Brett Morgen: As a recovering addict, I was pretty empathetic towards not just honestly depicting Kurt’s struggles with addiction, but also trying to keep an eye open for how to look at the root cause of where some of his issues might have come from.

For sure. So are you open about that aspect of your life?

Well to the extent that I just said what I said to you, sure.

With somebody like Kurt it’s so easy for people to just categorically paint him that way.

I mean, here’s the thing. You know, I’ll say what I can on the subject. I was not trying to judge him nor was I trying to paint a rosy picture. Nor was I trying to make a social issue film, you know? I think it wasn’t until the film was finished that I realized it had potential to actually work as a deterrent because the depiction of drugs was so honest and genuine and relatable to people who are struggling with these issues and part of the reason I wanted to embrace that path was because I felt that for 20 plus years Kurt’s been associated with heroin, but they haven’t really seen the face of that struggle. And so, as a result, his participation tends to get romanticized a bit. And I thought it was a proper tribute to Kurt to present it in an honest and unflinching manner.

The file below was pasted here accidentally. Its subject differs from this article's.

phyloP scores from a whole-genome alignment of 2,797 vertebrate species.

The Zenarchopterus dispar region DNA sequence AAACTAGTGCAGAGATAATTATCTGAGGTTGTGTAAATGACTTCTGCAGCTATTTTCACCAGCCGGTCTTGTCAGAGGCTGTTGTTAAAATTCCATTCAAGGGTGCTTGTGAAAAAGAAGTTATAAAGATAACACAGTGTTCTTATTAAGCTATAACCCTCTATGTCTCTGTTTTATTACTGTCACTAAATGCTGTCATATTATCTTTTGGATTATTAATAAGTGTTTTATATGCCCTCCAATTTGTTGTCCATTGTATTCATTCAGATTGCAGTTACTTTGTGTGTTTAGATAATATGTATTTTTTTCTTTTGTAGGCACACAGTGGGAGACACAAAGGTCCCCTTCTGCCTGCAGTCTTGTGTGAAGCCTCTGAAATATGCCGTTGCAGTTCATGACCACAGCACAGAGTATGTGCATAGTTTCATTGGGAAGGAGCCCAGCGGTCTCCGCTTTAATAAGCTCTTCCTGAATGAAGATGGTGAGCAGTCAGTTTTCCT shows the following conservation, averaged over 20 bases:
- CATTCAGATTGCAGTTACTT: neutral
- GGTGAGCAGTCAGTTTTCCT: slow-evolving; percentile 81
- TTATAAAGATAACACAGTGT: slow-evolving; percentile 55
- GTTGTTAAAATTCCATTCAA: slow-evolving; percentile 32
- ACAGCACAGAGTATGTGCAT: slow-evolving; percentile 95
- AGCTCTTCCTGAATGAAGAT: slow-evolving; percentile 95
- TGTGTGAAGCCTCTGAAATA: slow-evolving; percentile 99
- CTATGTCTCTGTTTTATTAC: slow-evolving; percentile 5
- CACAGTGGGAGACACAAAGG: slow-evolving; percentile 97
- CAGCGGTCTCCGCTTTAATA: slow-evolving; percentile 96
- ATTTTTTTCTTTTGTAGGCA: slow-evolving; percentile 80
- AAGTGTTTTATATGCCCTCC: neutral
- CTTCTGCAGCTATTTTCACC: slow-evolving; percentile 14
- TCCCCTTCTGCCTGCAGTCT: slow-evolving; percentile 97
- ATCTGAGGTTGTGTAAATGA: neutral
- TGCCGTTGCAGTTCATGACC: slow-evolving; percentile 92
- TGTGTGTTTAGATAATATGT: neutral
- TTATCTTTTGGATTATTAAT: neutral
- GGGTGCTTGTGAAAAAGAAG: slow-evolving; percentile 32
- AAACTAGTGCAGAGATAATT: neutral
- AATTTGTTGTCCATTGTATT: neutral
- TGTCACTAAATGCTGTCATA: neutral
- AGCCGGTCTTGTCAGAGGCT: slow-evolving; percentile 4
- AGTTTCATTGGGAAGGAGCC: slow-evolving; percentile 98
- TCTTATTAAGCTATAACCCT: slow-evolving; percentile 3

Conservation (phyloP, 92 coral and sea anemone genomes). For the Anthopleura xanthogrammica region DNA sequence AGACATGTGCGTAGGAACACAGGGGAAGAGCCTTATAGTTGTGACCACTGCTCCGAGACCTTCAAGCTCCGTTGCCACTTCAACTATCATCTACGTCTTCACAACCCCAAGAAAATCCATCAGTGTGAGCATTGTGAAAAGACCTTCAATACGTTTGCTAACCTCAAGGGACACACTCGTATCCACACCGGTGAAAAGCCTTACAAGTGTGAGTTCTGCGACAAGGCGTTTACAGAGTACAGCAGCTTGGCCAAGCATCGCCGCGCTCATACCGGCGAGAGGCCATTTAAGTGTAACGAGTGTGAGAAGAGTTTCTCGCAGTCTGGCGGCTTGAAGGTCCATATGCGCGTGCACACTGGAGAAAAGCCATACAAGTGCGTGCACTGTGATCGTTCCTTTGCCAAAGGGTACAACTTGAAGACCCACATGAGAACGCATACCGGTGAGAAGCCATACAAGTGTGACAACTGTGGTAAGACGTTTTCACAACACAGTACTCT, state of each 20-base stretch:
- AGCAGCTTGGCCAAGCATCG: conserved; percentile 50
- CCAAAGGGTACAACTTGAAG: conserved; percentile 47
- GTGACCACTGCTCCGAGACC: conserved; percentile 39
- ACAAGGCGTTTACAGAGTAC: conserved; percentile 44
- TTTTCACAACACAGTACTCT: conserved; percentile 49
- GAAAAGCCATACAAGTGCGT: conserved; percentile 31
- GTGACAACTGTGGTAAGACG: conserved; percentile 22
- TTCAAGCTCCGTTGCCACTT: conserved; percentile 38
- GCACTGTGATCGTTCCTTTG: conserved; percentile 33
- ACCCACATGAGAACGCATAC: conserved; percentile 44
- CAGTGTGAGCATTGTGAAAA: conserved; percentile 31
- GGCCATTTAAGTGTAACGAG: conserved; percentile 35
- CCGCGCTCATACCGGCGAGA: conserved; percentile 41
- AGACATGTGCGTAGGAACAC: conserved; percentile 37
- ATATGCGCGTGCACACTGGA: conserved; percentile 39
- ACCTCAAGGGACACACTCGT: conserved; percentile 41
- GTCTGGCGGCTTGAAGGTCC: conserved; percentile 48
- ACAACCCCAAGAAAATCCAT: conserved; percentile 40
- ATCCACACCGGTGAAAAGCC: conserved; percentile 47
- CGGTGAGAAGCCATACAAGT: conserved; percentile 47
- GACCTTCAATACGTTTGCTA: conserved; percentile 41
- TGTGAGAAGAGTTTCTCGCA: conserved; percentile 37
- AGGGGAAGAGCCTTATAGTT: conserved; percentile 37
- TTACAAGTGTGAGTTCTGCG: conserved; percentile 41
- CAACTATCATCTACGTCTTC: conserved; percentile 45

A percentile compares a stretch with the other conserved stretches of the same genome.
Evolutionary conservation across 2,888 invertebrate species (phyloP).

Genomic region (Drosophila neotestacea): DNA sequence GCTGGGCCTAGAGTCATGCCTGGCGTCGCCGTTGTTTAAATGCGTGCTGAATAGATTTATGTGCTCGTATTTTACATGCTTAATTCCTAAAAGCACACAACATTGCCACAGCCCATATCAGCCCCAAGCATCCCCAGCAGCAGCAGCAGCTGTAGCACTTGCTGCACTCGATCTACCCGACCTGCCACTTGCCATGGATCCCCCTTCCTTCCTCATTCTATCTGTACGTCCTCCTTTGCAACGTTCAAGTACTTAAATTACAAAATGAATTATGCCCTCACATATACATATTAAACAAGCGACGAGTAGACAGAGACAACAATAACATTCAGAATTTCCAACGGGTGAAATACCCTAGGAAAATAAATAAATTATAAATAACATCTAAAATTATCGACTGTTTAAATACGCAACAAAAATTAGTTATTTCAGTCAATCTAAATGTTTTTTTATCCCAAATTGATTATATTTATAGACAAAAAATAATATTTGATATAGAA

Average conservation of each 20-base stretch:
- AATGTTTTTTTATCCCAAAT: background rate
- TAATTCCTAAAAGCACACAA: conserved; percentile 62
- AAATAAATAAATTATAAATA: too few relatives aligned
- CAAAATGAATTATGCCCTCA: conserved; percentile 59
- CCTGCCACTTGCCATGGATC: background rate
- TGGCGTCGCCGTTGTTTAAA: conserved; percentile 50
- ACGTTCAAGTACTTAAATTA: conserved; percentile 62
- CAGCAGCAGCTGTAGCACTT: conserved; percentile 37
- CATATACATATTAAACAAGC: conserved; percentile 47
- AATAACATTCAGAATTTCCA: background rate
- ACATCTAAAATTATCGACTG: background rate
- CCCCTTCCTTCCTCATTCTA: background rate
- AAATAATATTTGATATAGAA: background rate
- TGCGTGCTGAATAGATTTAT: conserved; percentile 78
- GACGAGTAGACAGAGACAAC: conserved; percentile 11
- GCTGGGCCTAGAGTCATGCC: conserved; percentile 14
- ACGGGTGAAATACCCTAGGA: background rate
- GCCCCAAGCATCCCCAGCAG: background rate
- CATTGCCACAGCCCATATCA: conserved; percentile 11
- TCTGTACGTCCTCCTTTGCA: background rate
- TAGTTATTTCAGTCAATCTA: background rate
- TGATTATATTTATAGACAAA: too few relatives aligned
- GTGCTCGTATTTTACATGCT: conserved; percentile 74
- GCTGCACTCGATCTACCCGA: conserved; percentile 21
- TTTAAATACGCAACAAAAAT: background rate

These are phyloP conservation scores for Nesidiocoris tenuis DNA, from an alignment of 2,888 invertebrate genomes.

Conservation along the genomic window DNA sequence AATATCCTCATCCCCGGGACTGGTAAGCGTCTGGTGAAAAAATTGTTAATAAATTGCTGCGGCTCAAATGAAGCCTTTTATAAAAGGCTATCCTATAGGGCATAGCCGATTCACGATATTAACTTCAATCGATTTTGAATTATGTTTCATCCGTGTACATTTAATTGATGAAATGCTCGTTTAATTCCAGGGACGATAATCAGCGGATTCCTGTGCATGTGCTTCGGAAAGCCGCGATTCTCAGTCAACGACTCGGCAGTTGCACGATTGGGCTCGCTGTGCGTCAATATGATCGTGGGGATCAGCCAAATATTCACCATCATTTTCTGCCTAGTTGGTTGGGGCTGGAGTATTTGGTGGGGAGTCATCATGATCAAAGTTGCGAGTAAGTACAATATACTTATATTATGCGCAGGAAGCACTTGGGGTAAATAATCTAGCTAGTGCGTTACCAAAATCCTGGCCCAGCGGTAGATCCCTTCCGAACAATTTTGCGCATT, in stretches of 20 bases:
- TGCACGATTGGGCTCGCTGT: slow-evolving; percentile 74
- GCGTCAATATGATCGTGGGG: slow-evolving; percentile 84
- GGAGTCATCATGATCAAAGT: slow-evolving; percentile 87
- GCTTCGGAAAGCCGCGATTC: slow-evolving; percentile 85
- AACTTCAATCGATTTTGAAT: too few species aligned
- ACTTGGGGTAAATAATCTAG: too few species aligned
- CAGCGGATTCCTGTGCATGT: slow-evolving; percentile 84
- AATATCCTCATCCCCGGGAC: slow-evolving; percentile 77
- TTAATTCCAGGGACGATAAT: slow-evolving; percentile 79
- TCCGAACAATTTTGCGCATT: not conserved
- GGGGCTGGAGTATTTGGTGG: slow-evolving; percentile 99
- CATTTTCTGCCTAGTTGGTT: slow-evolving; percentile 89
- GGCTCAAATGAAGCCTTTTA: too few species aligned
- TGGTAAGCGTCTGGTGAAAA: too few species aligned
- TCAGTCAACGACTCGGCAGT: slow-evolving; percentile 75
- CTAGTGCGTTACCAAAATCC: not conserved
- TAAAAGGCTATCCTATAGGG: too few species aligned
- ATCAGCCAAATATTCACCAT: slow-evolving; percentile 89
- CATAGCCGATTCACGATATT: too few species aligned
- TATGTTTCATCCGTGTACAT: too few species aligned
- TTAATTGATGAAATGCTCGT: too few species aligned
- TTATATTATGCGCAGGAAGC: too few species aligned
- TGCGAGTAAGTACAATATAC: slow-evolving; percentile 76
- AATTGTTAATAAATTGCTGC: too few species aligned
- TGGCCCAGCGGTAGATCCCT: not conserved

There was a movie when I was a kid that I saw called Christiane F. and it had a pretty profound impact on me and, in some respects, might have saved my life because it really turned me off to heroin in the worst way imaginable. And you know, I would imagine that maybe some kid who sees this film has a similar effect…But once again, maybe the reason it’s effective is because we weren’t trying to make a message film. You know what I mean? [Addiction] was a big part of his life and it was reflected in his art and that’s why it surfaced in the other areas because it was a big part. His struggles with addiction played a very large role in what he wrote about, and his art and in his paintings.

You’ve read a lot of his journals and have had more access to Kurt’s true feelings than almost anybody else, towards the end [of his life] particularly, do you think he wanted to get sober and what was he willing or not willing to do to get off the drugs?